UNIX domain socket.) A specific file or all the files in a file

system may be selected by path.


Another way of finding out what programs are listening on what ports, is to use the program lsof.










From netstat we got


tcp 0 0 *:6000 *:* LISTEN


If we use lsof like so


nothus 13:47:50 ~ >lsof |grep :6000

X 4416 root 0u IPv4 66724 TCP *:6000 (LISTEN)



We find that X is listening on 6000. X is usually relatively secure. It is usually set up in such a way as to accept connections only from the local computer by default.



Redhat users can also check linux-conf or the control-panel for turning services on and off and checking run levels.


First up is to check /etc/inittab for the default runlevel :


nothus 16:58:17 /etc >cat inittab

#

# inittab This file describes how the INIT process should set up

# the system in a certain run-level.

#

# Version: @(#)inittab 2.04 17/05/93 MvS

# 2.10 02/10/95 PV

# 3.00 02/06/1999 PV

#

# Author: Miquel van Smoorenburg, <miquels@drinkel.nl.mugnet.org>

# Modified by: Patrick J. Volkerding, <volkerdi@ftp.cdrom.com>

#

# Default runlevel. (Do not set to 0 or 6)

id:3:initdefault:


Then check the various rc scripts to find out what it started in that default runlevel.


Redhat will have something along the lines of /etc/rc.d/rc3.d, with symbolic links to various scripts in /etc/rc.d/init.d. Find the symbolic link for the service you want to stop from starting, and change it from an S to a K.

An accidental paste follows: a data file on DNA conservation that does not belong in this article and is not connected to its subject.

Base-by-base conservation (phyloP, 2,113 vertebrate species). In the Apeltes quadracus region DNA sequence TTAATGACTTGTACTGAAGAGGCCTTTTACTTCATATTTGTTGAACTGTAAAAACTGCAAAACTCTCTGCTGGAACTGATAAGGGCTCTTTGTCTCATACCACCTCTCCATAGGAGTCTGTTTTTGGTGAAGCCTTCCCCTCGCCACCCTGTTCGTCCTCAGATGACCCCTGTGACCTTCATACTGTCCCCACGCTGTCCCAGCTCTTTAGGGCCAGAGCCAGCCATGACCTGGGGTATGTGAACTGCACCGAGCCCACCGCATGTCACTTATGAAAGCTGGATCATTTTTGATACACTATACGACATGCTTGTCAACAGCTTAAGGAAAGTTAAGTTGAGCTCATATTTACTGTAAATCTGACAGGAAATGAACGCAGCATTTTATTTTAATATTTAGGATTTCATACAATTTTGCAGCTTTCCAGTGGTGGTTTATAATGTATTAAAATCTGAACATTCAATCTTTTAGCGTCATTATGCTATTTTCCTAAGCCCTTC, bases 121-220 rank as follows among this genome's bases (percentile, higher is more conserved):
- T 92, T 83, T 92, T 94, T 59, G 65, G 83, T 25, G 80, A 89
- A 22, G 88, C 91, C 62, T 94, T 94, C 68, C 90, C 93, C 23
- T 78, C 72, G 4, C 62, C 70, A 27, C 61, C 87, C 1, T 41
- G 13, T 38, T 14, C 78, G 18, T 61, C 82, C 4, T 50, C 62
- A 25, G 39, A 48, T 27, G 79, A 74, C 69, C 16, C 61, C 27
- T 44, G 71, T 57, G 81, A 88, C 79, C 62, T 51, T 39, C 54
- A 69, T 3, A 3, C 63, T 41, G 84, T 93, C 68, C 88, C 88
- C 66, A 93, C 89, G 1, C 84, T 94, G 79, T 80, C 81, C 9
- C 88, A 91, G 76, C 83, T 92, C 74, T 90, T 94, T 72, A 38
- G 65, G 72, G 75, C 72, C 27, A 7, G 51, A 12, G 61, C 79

ie.


[Kyle@Gate rc3.d]$ ls

K10pulse K25netfs S05kudzu S35smb S55sshd S99local

K11portmap K45pcmcia S10network S40atd S95auth2.init

K20rstatd K50snmpd S20random S40crond S95update.init

K20rusersd K75keytable S25squid S45named S96codasrv.init

K20rwhod K80sendmail S30syslog S50inet S99linuxconf


To stop smb or samba from starting, I would


[root@Gate rc3.d]$ mv S35smb K35smb







For Slackware, it's /etc/rc.d then find the file rc.samba, and either make it non-

executable, chmod a-x rc.samba, or comment out the contents with #'s as we did in inetd.conf.


nothus 18:04:47 /etc/rc.d >cat rc.samba

#

# rc.samba: Start the samba server

#

#if [ -x /usr/sbin/smbd -a -x /usr/sbin/nmbd ]; then

# echo "Starting Samba..."

# /usr/sbin/smbd -D

# /usr/sbin/nmbd -D

#fi

nothus 18:07:10 /etc/rc.d >





Things to read :


Security-HOWTO


Maximum Security and Maximum Linux Security by Anonymous, published by SAMS


Practical Unix and Internet Security by Garfinkel and Spafford, Published by O'Reilly.